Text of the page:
Speck in the Brother’s Eye

When we love others, we want the best for them, which in large part just means that we want them to be the best they can be. We want to see their souls be kind, strong, and joyful. It is truly astonishing, however, how quickly and completely this good hope can turn from a love of who they were made to be into a hatred of who they are. Once we find out that they are not what we earnestly desire them to be, we become angry and frustrated with them, and cope by turning to control and manipulation. “After all,” we say to ourselves, “it is for their own good.”

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Self Indoctrination

What we read and hear shape what we believe and how we think. If we only read Marxist literature, would we not be Marxist? If we only read Protestant authors, would we not be Protestant? But what we believe shapes what we read. We read what we think we will like, and we like things that confirm what we already believe. Similarly, we tend to associate with people who will agree with us. It is a vicious cycle, always validating our conceptions of how the world does and ought to work. But occasionally, our beliefs are wrong. How can we then combat the propaganda we feed ourselves? How can we break the cycle?

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All my life, I have heard humble men talk of being “known.” They say that all people want to be known, that everyone yearns for it. I scoffed in my arrogance. That is just old guys getting too wrapped up in themselves. I mean, isn’t it the hormoney teenager that cries to be understood?  I don’t need that, I’m perfectly happy just doing God’s will and going on my merry way. I’m good, everything is fine. I don’t want to get emotional here and put a burden on you to care for me, so let’s not talk about spiritual things. Let’s not talk about this dull uneasiness I feel. All this insistence of the importance of community is just hype over a buzzword.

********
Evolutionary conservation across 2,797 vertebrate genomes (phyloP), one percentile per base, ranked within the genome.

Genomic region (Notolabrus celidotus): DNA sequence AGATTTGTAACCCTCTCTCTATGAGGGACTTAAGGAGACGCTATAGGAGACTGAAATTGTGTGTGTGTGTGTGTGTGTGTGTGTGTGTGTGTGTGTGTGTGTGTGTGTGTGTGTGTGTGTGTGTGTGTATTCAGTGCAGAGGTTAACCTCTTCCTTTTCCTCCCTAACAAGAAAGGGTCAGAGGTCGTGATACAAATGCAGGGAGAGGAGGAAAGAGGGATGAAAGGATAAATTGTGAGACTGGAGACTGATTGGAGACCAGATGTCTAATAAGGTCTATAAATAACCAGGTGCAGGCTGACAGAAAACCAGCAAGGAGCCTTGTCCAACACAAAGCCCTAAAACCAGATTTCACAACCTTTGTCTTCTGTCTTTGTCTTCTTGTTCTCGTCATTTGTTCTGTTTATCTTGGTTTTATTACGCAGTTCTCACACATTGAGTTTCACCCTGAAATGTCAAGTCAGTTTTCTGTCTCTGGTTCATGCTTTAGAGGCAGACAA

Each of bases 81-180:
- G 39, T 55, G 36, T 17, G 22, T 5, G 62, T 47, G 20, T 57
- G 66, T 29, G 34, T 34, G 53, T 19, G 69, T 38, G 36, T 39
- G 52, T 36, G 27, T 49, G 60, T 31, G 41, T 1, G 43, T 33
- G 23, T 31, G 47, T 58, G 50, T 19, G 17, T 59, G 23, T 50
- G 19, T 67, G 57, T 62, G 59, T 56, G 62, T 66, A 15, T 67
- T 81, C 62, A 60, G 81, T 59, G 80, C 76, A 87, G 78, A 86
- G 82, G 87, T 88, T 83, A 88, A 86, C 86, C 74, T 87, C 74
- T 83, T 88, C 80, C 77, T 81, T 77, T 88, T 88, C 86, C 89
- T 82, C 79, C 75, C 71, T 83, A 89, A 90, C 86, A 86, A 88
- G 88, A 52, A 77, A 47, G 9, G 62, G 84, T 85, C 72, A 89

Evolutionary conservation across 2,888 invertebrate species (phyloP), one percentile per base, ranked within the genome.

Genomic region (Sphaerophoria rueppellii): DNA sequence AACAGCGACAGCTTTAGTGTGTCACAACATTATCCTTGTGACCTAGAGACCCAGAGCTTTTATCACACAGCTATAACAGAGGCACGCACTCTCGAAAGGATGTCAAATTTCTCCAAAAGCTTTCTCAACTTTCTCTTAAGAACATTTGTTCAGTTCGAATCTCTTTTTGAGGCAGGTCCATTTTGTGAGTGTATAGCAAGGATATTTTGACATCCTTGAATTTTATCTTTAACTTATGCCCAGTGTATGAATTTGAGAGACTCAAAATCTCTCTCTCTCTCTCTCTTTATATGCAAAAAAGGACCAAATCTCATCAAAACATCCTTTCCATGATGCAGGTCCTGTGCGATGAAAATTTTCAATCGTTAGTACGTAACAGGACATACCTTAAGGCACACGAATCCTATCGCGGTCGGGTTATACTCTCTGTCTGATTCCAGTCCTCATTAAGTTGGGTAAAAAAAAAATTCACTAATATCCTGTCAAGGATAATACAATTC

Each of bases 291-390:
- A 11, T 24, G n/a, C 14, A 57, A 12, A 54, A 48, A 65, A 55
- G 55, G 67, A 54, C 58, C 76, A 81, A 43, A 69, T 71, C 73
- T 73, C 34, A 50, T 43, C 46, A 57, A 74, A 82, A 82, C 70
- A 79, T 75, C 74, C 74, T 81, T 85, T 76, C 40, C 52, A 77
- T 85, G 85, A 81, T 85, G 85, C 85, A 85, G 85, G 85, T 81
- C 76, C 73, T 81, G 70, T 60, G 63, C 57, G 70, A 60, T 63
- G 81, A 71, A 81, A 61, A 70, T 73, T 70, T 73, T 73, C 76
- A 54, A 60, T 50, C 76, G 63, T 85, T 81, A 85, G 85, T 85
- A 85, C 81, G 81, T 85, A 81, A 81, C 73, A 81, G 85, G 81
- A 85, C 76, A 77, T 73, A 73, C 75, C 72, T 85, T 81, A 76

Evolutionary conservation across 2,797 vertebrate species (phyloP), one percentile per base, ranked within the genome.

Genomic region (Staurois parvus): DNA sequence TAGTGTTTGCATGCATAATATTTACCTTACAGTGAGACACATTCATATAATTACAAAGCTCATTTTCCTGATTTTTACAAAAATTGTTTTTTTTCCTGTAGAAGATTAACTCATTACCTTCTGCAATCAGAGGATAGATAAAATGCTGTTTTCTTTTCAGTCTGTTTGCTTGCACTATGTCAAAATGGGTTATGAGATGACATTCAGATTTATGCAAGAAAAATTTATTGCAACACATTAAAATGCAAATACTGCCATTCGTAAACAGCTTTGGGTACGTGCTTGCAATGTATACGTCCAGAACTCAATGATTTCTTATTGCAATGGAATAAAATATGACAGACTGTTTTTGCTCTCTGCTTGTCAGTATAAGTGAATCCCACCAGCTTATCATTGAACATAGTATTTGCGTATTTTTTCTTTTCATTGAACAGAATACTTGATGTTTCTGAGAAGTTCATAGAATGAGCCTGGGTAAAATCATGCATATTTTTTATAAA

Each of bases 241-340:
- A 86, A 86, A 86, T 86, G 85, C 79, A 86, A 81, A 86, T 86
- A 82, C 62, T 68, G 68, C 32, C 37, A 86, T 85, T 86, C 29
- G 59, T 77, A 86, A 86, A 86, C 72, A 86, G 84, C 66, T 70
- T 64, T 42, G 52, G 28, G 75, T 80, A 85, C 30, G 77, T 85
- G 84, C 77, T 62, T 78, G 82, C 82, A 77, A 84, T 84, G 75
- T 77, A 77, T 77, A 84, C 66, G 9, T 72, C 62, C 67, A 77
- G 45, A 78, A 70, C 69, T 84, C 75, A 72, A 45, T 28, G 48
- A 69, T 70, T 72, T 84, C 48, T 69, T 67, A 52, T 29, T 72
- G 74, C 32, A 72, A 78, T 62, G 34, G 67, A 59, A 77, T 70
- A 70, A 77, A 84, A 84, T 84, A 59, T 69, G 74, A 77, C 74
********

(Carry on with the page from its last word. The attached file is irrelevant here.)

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What We Want

I believe that Blue Winds Dancing is truer than 95% of what the educated tell me is true. I, with Nietzsche, see a great battle throughout history between champions of the grand iconoclast and champions of the humble. Nietzsche tells me that humility is coping with weakness, that forgiveness is coping with inability to take revenge, that tradition is mere laziness and uncreativity. Throw off those chains and become the Übermensch! I listen, and understand what he says. Continue reading “What We Want”